It happens to nearly everyone with a smartphone: they're out in public and suddenly notice their phone's battery percent is dangerously low. If they don't have a portable charging device, they're often stuck next to the nearest outlet while their phone charges to a reasonable percentage. A team of electrical engineers and nanotechnicians want to change that scenario by making sure it never happens again.
"No one likes being tethered to a power outlet or lugging around a portable charger. The human body is an abundant source of energy. We thought: 'Why not harness it to produce our own power?'" said lead author Qiaoqiang Gan, PhD, associate professor of electrical engineering in University of Buffalo's School of Engineering and Applied Sciences.
The team harnessed an effect known as the triboelectric effect. Triboelectric charging happens after one material comes into contact with a different material. This causes a loss and exchange of electrons. Most everyone has experienced trioboelectric charge in their life -- static electricity being the most common example.
In order to capture and harness the triboelectric effect, however, the engineers from the University of Buffalo and Institute of Semiconductors (IoP) at Chinese Academy of Science (CAS) looked to the nano-scale rather than capture large quantities of the triboelectric power. The device looks like an oddly thick Band-Aid placed on the knuckle. It has two thin layers of gold wiht a silcon-based polymer caleld polydimethylsiloxane (PDMS). PDMS is also found in contact lenses, Silly Putty, and other squishy common products.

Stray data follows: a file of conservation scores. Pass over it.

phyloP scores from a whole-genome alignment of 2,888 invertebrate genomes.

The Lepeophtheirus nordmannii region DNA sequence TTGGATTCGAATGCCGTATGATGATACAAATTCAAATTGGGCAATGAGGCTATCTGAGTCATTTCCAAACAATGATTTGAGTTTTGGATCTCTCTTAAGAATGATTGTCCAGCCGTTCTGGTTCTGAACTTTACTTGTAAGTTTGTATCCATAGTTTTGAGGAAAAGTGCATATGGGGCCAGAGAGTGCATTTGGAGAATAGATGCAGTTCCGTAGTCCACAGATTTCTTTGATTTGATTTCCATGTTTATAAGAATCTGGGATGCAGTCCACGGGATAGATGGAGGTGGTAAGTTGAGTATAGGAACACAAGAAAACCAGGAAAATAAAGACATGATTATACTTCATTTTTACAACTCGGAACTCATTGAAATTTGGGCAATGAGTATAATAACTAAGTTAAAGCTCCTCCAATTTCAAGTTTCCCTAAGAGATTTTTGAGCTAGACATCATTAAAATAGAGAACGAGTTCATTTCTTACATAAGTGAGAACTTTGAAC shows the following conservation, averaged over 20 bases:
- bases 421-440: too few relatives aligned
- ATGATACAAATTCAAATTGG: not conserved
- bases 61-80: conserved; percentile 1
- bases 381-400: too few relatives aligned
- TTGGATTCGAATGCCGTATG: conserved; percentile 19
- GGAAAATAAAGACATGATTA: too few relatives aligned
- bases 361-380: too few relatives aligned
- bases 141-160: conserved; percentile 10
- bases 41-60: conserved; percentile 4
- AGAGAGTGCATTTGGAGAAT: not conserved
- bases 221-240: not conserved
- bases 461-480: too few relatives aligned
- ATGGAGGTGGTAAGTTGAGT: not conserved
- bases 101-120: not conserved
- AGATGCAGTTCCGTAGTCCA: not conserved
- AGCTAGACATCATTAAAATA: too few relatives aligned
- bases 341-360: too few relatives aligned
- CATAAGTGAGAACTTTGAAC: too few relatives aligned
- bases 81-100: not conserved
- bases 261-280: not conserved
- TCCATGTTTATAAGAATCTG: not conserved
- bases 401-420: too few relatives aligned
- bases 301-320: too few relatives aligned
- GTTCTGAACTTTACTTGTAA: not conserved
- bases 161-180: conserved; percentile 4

Whenever a wearer bends their finger while wearing the nanogenerator, one layer of the gold stretches and then crumples after being released in what the researchers describe as a mini mountain range. Force gets reapplied to the "mountain range" and that creates friction between the gold layers and PDMS.
"This causes electrons to flow back and forth between the gold layers. The more friction, the greater the amount of power is produced," says another lead author, Yun Xu, PhD, professor of IoP at CAS.
The tab is incredibly small according to the study. It's only about 1.5 cm long and 1 cm wide. At its maximum, it generated 124 volts and a maximum current of 10 microamps. Its maximum power density according to the study was 0.22 milliwatts per square cm. While it's not quite to cell-phone charging capacity, it could safely charge 48 LED lights simultaneously as it did for the researchers.
The biggets problem with the nanogenerator the teams produced? It's incredibly difficult to manufacture at its current state, and most are not cost effective. So don't plan on being able to charge your phone with finger calisthenics just yet. The team hasn't given up, however. They're currently working on an additional portable battery to store energy produced by the triboelectric tab. They're also looking into how larger pieces of gold affect how much electricity is generated, and they expect that the larger the peice the more electricity they can harness. They hope that if they can create an entire system and then figure out how to reduce the cost, they can then look to potentially upscaling the project.
Via: Science Daily